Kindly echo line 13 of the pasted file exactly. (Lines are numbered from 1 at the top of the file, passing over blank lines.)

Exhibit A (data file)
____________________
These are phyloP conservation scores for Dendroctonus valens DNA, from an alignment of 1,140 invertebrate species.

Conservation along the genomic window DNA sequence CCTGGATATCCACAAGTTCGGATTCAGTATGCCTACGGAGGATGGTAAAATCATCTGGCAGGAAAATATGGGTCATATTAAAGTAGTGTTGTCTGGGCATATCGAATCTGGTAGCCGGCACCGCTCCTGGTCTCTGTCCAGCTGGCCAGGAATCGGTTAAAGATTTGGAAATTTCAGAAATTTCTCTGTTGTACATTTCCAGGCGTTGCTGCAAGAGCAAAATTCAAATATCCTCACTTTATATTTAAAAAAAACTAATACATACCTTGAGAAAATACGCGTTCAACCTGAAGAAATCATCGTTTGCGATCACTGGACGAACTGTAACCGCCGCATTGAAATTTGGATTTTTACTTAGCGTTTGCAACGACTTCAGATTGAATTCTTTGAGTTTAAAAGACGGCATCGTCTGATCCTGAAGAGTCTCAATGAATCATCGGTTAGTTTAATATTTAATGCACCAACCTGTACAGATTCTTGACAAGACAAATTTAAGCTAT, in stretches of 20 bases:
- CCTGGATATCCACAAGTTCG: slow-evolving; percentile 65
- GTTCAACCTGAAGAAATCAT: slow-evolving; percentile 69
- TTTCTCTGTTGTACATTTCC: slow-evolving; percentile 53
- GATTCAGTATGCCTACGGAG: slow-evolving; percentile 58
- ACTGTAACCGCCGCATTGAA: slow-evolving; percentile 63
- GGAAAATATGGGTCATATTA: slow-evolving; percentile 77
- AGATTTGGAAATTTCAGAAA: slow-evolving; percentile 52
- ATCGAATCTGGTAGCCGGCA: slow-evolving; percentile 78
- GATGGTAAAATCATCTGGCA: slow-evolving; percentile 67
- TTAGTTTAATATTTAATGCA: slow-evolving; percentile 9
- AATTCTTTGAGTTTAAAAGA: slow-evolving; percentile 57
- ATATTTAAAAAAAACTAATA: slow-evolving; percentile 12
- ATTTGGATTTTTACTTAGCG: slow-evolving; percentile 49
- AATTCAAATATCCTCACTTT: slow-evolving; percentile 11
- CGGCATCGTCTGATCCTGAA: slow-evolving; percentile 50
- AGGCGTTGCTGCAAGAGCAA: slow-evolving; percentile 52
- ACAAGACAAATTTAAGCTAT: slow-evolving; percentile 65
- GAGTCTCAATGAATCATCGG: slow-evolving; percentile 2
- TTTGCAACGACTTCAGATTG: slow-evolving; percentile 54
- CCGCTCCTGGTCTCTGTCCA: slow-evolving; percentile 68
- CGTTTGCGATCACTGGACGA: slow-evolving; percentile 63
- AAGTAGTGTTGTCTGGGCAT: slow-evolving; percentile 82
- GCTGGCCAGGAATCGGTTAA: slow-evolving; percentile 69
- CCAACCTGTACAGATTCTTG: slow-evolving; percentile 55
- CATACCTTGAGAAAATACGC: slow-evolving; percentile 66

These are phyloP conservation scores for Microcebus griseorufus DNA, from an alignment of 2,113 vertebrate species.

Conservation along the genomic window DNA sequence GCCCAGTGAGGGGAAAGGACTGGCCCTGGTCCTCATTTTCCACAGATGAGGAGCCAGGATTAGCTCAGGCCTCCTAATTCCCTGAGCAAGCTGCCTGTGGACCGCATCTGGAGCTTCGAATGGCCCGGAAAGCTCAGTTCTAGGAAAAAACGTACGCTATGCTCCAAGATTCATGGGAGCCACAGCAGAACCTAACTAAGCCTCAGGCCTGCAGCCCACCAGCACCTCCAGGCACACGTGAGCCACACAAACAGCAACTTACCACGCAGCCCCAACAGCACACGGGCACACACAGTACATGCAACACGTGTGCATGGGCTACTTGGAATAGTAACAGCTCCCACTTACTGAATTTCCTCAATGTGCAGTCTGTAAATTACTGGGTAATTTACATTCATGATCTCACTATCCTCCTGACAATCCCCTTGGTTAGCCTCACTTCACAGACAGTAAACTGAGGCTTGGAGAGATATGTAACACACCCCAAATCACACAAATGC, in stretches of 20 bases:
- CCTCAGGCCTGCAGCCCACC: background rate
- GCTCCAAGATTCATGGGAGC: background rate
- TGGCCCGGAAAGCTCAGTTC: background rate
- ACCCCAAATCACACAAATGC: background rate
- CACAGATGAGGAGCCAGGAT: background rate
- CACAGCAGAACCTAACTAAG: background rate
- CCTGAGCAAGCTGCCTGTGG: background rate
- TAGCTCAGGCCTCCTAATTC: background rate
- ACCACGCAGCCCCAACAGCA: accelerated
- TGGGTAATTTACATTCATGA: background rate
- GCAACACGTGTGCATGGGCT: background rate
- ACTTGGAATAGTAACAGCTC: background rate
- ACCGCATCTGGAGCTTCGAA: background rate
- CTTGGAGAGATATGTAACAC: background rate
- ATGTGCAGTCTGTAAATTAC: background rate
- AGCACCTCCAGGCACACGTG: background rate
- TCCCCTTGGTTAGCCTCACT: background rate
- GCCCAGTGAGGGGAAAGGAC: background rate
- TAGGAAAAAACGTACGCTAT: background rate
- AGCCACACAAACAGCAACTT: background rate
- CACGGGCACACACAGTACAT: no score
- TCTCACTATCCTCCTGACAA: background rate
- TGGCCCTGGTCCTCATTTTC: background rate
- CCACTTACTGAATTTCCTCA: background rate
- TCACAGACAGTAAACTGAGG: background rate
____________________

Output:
- AATTCTTTGAGTTTAAAAGA: slow-evolving; percentile 57